.


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SPKx
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28 May 2011, 10:38 pm

I've had an extreme interest in the supernatural since childhood. I particularly enjoy reading stories of apparent hauntings. The ironic thing is that, even though I believe in them, I wish that I never experience a supernatural event myself.



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28 May 2011, 10:43 pm

SPKx wrote:
The ironic thing is that, even though I believe in them, I wish that I never experience a supernatural event myself.

It's the opposite for me. I don't believe in the supernatural, but I think it would be very cool if most supernatural things were true, and I'd love to experience ghosts, psychics, telekinesis, telepathy, and suchlike.

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28 May 2011, 10:53 pm

It would be interesting to experience a real supernatural event, if only to observe, record, and study every aspect of it. Unfortunately, all of the events that others have claimed were supernatural, and I've witnessed and/or participated in, turned out to be staged and utterly fake.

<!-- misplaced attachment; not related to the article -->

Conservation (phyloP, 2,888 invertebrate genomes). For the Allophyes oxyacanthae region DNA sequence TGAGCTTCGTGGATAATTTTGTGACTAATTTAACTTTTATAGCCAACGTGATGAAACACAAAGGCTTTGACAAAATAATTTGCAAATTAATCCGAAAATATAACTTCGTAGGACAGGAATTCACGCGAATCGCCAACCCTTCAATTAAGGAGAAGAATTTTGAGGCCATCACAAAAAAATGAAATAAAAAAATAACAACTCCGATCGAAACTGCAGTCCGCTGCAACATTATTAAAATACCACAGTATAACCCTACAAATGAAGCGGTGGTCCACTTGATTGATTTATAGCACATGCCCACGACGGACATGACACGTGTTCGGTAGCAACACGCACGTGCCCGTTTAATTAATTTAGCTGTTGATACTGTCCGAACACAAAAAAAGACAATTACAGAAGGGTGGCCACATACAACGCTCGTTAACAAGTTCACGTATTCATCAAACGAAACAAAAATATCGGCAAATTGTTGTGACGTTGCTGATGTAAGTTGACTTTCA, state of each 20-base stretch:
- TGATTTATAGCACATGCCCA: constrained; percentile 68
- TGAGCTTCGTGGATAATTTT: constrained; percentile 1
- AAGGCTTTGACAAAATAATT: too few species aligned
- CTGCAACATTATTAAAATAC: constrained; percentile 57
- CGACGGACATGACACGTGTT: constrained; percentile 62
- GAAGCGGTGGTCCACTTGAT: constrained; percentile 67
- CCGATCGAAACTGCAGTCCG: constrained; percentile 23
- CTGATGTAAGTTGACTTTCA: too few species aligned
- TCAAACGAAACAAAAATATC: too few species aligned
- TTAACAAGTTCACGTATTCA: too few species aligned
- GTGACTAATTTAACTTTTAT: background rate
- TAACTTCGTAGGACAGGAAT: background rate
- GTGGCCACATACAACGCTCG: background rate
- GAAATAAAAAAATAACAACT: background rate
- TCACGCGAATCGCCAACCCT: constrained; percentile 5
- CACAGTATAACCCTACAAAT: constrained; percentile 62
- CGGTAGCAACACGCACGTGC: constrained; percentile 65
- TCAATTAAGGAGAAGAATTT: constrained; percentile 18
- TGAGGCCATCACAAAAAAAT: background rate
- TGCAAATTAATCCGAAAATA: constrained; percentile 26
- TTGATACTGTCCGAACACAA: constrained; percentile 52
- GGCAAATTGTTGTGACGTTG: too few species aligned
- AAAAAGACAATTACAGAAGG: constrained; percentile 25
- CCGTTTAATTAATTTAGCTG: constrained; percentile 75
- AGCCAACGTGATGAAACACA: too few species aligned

Just one simple demonstration of a supernatural event or paranormal ability would be all that it would take to convince me,


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28 May 2011, 10:55 pm

I'd just love to see the deal sealed in one way or the other - ie. either have science find an inroad to what's been previously deemed 'supernatural' in quantifying and validating it or - scientifically validating and documenting exactly what makes by-experience believers see what they see or experience what they experience. Either would be monumental.


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29 May 2011, 8:32 pm

I don't believe in ghosts and monsters, but I'm afraid of them. :lol: